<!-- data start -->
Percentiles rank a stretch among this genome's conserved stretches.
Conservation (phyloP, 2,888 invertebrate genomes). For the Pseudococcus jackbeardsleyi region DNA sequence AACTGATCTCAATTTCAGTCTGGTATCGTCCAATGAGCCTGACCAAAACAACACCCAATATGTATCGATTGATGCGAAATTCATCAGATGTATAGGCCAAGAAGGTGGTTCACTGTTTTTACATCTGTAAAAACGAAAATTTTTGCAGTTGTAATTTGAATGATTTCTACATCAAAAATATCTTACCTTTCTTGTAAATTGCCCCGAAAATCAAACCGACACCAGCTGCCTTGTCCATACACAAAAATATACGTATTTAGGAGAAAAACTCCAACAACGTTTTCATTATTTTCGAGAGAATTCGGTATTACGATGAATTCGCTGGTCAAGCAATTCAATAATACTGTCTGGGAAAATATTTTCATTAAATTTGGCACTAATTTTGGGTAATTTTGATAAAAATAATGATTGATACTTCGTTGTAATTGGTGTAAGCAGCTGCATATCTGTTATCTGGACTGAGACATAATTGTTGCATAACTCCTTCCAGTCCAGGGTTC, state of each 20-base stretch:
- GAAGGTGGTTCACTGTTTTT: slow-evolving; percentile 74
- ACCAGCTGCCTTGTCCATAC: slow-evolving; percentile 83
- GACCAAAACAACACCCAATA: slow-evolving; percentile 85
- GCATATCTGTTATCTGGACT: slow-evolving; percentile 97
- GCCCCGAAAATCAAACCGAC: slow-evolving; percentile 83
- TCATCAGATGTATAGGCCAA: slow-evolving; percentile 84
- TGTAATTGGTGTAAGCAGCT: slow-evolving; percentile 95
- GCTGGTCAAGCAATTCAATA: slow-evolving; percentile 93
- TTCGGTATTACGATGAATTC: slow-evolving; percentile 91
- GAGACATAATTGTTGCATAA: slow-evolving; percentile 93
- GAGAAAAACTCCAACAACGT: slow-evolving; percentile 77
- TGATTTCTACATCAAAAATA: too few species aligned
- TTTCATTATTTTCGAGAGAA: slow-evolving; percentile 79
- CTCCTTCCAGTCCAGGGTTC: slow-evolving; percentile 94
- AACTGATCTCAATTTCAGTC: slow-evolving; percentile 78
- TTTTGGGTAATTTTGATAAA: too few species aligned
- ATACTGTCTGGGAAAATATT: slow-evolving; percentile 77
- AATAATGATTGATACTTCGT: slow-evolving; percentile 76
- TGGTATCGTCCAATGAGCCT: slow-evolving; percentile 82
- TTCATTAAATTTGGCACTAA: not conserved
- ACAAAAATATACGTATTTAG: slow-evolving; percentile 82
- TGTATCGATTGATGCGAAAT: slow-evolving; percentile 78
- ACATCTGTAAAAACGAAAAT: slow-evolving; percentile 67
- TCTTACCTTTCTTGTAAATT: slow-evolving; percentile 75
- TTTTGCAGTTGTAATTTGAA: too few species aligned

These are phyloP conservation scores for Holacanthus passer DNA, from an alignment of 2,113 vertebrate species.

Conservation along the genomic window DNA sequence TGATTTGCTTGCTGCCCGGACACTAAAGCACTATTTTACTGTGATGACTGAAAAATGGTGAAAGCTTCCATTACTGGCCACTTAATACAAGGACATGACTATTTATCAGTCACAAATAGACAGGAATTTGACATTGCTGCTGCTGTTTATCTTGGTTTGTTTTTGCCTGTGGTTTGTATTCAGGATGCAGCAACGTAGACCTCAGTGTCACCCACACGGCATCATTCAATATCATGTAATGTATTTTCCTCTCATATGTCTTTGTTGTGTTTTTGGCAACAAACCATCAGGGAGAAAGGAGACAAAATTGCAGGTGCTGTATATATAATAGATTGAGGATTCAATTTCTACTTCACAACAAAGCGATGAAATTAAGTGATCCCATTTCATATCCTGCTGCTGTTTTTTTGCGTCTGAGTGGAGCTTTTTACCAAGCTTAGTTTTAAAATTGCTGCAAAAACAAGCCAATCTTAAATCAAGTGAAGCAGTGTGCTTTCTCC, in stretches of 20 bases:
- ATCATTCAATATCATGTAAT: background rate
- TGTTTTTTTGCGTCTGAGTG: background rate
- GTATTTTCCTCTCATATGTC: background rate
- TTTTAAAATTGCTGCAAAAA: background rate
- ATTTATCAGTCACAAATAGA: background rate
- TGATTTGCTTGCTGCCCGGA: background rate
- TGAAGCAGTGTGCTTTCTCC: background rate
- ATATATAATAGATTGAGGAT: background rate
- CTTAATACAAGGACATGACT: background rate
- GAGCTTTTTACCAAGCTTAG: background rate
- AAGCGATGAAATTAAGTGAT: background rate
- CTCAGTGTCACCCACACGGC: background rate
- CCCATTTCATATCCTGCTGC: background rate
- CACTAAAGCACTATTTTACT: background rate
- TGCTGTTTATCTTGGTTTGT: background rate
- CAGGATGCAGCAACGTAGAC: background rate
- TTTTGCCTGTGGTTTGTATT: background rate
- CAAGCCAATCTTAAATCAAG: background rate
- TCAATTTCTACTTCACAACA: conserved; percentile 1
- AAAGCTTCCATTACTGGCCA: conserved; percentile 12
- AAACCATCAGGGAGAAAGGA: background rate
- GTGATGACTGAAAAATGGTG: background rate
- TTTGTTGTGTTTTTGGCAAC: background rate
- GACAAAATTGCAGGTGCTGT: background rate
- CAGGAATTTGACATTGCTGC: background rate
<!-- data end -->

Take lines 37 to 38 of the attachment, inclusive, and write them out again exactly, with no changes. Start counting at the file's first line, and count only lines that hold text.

- ATATATAATAGATTGAGGAT: background rate
- CTTAATACAAGGACATGACT: background rate